Step 2: Insert your hook into the first stitch of the first single crochet row, going through the center so that you’ll have two strands over your hook. Single crochet as before, going back to Steps 2-5 of the Single Crochet First Row. How to crochet by Alpaca DirectAll consecutive rows are started like the this, and the single crochet is the same throughout. It’s important to remember that on the first row you skip the first chain stitch, and then on consecutive rows you chain 1 stitch at the beginning of each row.

To finish cut your yarn, and pull the stitch on your hook up until the cut end of the yarn comes out the other end of your work. How to crochet by Alpaca DirectDon’t forget… when learning a new skill it will take some practice. Soon you’ll be crocheting like a pro!  Have you tried crochet? We’d love to hear your thoughts on learning to crochet.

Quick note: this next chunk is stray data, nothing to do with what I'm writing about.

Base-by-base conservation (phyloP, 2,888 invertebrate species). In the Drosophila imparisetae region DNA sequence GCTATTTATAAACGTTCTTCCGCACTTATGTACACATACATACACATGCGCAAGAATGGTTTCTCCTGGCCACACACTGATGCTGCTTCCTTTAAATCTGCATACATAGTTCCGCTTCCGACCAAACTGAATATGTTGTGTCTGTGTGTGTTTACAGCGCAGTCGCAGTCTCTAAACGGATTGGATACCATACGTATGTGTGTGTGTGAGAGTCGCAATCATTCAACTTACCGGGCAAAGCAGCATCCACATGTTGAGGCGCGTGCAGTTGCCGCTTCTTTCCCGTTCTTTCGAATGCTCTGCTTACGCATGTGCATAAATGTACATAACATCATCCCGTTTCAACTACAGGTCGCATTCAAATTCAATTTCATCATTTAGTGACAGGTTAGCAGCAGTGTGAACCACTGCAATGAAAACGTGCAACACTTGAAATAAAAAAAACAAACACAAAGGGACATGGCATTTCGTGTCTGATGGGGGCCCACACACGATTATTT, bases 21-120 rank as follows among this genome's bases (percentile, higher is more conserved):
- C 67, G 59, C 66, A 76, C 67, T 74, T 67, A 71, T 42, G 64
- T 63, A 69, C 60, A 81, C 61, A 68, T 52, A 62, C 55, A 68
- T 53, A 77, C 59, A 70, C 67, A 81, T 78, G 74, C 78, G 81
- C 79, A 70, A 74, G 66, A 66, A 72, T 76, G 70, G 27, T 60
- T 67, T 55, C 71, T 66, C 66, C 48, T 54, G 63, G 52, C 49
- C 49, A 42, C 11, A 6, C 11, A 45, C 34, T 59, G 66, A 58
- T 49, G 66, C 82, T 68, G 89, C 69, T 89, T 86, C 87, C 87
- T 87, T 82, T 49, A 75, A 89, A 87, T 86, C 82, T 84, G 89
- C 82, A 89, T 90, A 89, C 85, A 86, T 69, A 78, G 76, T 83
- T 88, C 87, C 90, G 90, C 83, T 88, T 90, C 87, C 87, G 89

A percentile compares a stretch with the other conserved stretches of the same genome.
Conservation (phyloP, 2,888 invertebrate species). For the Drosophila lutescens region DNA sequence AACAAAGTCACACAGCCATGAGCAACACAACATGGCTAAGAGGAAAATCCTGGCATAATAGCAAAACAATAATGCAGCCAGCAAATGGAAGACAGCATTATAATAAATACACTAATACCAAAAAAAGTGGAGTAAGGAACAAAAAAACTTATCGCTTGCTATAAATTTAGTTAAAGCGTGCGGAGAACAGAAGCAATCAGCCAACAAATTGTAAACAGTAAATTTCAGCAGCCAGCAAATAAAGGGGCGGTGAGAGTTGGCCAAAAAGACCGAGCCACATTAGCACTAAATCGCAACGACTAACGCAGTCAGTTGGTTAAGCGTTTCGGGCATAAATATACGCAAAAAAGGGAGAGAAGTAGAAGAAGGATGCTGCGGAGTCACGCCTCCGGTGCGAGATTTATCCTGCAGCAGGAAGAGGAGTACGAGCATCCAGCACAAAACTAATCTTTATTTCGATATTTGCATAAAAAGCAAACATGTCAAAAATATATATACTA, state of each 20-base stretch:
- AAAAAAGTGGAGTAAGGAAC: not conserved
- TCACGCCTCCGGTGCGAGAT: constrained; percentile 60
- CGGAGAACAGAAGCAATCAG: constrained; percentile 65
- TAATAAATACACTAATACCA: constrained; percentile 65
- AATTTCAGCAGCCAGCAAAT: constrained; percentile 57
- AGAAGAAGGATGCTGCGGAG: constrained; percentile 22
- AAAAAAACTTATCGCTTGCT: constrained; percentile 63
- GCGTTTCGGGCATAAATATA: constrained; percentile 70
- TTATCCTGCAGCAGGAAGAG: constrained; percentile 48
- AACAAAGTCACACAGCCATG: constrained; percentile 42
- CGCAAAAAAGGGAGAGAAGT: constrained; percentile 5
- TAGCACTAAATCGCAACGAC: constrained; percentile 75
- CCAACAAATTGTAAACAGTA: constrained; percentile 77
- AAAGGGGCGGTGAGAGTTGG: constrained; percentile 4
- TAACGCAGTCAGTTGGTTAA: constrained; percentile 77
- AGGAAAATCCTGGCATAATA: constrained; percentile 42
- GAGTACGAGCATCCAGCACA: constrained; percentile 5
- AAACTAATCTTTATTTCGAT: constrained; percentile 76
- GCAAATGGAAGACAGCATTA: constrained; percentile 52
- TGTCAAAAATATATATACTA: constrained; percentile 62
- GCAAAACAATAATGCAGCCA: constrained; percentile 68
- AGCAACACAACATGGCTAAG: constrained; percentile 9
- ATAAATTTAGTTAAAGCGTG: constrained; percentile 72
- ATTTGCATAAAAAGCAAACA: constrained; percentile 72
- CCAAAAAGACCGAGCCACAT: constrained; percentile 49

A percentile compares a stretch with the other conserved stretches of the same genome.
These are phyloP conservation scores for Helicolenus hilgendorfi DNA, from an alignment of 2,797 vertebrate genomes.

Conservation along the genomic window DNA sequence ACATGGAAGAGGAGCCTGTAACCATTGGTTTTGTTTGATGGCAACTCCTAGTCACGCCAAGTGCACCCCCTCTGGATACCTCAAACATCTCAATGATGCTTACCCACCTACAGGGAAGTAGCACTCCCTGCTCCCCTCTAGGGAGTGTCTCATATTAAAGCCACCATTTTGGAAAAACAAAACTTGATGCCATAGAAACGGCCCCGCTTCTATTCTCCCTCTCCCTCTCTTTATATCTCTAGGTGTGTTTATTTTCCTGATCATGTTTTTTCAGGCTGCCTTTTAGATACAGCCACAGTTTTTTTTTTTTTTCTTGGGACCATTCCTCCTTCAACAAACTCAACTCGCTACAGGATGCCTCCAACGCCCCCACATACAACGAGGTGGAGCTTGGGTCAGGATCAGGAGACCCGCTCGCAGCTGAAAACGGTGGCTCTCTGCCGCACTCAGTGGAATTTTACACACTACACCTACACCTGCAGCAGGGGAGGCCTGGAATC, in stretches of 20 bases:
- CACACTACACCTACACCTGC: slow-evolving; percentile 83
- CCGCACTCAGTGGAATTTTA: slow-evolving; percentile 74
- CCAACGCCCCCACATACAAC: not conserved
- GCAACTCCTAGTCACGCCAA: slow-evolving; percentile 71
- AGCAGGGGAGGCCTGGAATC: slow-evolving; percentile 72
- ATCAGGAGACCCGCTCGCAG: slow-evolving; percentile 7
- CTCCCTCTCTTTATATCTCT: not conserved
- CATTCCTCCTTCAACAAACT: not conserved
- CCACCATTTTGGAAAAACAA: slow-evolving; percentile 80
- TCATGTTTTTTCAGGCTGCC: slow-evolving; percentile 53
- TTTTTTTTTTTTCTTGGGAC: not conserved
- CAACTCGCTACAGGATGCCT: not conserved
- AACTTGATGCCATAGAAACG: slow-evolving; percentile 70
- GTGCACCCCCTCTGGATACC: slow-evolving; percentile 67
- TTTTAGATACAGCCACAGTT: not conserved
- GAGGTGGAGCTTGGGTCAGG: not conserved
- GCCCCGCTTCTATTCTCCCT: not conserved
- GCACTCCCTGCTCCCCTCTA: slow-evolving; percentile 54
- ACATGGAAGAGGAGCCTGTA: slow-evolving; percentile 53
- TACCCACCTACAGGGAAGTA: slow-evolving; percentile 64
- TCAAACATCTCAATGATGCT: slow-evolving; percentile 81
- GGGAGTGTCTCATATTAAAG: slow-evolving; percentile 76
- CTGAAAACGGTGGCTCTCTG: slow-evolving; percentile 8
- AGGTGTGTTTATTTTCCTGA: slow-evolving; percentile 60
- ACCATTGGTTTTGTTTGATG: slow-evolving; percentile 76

AD Sockalong: Adding Patterns to Your Socks!

We’ve really enjoyed seeing everyone’s progress on their socks so far. We can’t believe it, but some people have already finished both socks! It’s not too late to join us–you can participate in the Alpaca Direct Ravelry Group. We’re knitting the Universal Toe-Up Sock Pattern Formula by Amy Swenson.

Today’s post is about adding a stitch pattern to your socks. We love basic sock recipes like this one because they give the knitter room to be creative. Rib patterns are great for socks because they provide lots of stretch. Besides your classic rib patterns we have three other ribbing patterns in today’s blog post.